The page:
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Medically Compromised Patient Care

Course Number: 628

Cancer Patients

Oral complications can be common after patients receive chemotherapy or radiation therapy for cancer treatment. Patients may present with oral mucositis, or inflammation and ulceration of the mouth. They may also experience fungal infections, such as candidiasis, or xerostomia (dry mouth) as a result of salivary gland dysfunction. If patients have taken bisphosphonate medication, they may also be at greater risk for osteonecrosis of the jaw (ONJ). Necrosis that is specifically related to head and neck radiation is referred to as osteoradionecrosis of the jaw (ORNJ).

As dental providers, it is possible to provide relief for several of the oral manifestations that can occur in cancer patients. Table 15 lists possible treatments to ease symptoms of mucositis, xerostomia and radiation caries.

Table 15. Treatment for Oral Conditions Related to Cancer (1)
  • Benadryl or viscous lidocaine in milk of magnesia
    • Best treatment to offer relief
    • Requires prescription from oncologist
    • Must be made at compounding pharmacy
    • Called Miracle Mix
  • Alcohol-free mouthrinses (CHX) or Rx antimicrobial agents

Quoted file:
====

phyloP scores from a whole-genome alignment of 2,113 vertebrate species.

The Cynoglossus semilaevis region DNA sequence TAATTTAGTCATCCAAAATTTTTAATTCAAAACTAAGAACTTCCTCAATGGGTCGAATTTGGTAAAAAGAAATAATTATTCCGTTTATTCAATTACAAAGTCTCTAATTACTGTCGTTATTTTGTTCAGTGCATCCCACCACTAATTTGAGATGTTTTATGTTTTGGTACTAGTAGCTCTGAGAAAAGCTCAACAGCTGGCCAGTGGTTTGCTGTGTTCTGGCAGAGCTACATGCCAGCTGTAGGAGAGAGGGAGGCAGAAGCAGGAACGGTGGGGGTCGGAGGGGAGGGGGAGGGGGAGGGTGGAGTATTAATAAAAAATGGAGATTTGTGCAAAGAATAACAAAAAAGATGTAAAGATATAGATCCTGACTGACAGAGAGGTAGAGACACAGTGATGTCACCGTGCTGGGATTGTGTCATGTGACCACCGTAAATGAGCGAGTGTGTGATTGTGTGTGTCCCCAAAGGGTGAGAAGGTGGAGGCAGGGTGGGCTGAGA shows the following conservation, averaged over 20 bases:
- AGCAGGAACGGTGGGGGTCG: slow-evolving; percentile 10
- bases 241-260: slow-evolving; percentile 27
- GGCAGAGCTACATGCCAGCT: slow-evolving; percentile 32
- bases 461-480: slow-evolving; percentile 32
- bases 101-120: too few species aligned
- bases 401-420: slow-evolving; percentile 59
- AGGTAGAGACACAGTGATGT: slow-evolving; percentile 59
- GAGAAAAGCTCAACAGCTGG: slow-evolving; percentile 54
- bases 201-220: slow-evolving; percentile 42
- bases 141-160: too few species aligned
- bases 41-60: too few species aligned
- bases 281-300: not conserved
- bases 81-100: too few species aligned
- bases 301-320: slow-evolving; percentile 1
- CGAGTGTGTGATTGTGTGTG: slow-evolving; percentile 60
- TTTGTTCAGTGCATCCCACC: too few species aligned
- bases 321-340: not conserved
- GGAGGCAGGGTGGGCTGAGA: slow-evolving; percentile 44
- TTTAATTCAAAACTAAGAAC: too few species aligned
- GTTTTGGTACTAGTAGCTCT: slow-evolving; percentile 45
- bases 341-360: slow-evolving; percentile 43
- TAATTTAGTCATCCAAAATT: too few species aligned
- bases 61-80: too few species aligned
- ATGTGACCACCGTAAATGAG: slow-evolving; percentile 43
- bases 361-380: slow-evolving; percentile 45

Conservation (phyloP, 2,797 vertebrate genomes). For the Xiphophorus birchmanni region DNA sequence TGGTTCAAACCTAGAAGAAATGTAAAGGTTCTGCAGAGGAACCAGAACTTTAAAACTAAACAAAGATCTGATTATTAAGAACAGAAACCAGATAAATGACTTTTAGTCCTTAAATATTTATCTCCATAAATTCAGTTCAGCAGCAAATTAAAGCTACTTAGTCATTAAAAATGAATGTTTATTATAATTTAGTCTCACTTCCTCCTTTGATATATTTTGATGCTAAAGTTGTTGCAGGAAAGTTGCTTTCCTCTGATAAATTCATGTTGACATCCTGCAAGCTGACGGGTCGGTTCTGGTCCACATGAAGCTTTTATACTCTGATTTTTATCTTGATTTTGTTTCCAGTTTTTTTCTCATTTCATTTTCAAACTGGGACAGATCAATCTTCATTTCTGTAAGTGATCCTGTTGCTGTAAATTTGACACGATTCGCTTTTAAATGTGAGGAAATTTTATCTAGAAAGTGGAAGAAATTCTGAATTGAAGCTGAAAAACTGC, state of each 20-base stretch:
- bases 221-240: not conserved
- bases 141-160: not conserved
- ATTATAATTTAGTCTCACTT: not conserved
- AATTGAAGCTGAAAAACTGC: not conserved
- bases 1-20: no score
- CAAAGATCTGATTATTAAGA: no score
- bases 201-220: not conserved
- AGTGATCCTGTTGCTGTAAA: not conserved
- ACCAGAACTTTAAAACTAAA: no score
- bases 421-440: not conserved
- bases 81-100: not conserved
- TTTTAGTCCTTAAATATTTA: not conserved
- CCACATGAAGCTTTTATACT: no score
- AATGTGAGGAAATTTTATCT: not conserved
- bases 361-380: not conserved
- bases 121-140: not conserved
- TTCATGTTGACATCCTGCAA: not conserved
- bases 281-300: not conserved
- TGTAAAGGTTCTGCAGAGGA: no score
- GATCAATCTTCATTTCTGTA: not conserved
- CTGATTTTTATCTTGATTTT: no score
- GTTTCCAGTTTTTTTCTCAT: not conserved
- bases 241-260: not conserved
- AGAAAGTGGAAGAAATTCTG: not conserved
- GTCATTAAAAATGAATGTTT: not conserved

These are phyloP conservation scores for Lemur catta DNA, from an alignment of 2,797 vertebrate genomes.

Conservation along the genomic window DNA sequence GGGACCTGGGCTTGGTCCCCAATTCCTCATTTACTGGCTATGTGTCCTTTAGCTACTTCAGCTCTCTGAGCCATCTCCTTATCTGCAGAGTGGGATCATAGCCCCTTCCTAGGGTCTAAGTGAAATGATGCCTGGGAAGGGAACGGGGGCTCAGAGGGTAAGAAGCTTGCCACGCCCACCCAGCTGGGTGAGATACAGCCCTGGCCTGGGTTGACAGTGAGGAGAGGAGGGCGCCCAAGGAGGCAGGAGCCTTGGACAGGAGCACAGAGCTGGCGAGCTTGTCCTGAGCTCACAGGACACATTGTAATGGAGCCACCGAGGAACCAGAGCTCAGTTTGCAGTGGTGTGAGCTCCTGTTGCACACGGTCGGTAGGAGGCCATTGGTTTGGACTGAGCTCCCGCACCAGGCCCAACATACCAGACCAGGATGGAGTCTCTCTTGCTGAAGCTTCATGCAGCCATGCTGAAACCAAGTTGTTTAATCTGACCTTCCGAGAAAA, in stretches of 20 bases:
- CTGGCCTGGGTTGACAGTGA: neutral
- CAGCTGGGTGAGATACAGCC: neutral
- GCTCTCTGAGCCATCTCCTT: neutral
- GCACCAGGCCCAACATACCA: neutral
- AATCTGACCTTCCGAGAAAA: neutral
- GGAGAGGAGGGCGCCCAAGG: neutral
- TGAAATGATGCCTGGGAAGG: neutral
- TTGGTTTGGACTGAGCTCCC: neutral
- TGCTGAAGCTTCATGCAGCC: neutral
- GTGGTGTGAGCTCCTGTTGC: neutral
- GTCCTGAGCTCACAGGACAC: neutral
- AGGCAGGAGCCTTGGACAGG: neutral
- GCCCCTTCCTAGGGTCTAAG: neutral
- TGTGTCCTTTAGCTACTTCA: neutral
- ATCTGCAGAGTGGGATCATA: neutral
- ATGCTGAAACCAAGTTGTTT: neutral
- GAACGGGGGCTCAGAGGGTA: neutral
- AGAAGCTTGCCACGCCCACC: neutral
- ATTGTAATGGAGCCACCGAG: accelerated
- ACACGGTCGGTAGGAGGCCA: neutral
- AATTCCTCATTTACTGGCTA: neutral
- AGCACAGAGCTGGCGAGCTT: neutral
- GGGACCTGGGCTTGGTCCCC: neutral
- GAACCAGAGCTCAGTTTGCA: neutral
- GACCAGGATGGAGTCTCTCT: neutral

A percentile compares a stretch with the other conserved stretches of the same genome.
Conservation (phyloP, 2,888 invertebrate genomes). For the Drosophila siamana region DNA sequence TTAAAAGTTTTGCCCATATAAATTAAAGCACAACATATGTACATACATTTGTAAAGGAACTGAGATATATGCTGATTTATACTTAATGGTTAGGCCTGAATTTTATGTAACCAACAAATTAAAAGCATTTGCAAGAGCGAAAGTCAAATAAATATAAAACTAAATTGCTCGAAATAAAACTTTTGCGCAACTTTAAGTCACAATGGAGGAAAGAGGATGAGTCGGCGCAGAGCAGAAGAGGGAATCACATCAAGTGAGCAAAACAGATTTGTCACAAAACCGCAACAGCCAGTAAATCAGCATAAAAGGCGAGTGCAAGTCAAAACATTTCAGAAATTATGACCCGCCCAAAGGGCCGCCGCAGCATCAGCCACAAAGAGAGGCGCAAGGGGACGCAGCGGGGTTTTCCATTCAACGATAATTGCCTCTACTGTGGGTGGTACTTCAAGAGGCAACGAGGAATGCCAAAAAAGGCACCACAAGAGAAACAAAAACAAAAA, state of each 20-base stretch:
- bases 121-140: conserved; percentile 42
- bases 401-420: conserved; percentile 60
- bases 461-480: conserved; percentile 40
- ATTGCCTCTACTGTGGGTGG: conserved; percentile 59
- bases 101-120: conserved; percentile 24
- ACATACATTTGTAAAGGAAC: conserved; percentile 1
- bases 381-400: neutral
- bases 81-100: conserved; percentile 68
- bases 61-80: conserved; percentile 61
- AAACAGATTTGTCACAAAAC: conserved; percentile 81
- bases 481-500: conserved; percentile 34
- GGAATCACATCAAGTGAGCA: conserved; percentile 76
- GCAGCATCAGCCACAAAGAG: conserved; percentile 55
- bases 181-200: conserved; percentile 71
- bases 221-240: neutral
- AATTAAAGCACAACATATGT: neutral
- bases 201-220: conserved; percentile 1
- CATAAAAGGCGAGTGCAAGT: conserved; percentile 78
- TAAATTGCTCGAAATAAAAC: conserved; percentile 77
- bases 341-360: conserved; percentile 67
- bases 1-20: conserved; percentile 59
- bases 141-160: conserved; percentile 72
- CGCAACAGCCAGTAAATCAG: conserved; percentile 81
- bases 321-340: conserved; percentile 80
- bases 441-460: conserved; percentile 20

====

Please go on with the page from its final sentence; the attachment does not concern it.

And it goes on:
• Maintain hydration (avoid alcohol, soda, & tobacco)
  • Salt and sodium bicarbonate mouthrinse
  • Topical steroids; Orabase; Biotene products; Nystatin
  • Xylimelts
  • Food with liquid
  • Xylitol-based gum
  • Suck ice chips
  • Glycerine & water
  • Saliva substitutes
Radiation Caries (following radiation to head & neck)
  • Education patient concerning risks
  • Motivate them to maintain optimum oral health
  • Frequent dental recall
  • Custom trays for daily fluoride application (for LIFE)
    • 1.1% Neutral sodium
    • 0.4% Stannous fluoride gel
    • Avoid Acidulated Phosphate Fluoride
    • Single, daily brush-on application of 5000 ppm fluoride may be more effective

There are several modifications for dental treatment when caring for cancer patients. First, if the patient is receiving chemo or has an indwelling catheter/port present, consult their oncologist before any dental treatment is performed. The patient may need antibiotic premedication prior to treatment and this should be prescribed by the patient’s oncologist. Also, have the oncology team conduct blood work 24 hours before invasive dental treatment to determine whether the patient’s platelet count, clotting factors, and neutrophil count are sufficient to treat. Treatment must be postponed if the platelet count <50,000 platelets/mm3, abnormal clotting factors are present, or the neutrophil count < 1,000 cells/mm3.

Table 16 provides follow-up questions for cancer patients who are seeking dental care.

Table 16. Follow-Up Questions for Current Cancer Patients Seeking Dental Care1
  • Does your oncologist know you are here today?
  • Did you have lab work done before this appointment? What is you ANC?
  • What type of cancer do you have and what area of the body is affected?
  • May I have permission to contact your oncologist about your treatment?
  • When did/will your oncology treatment start?
  • What type of treatments are you receiving?
  • Has your physician given you any instructions related to having oral health treatment?
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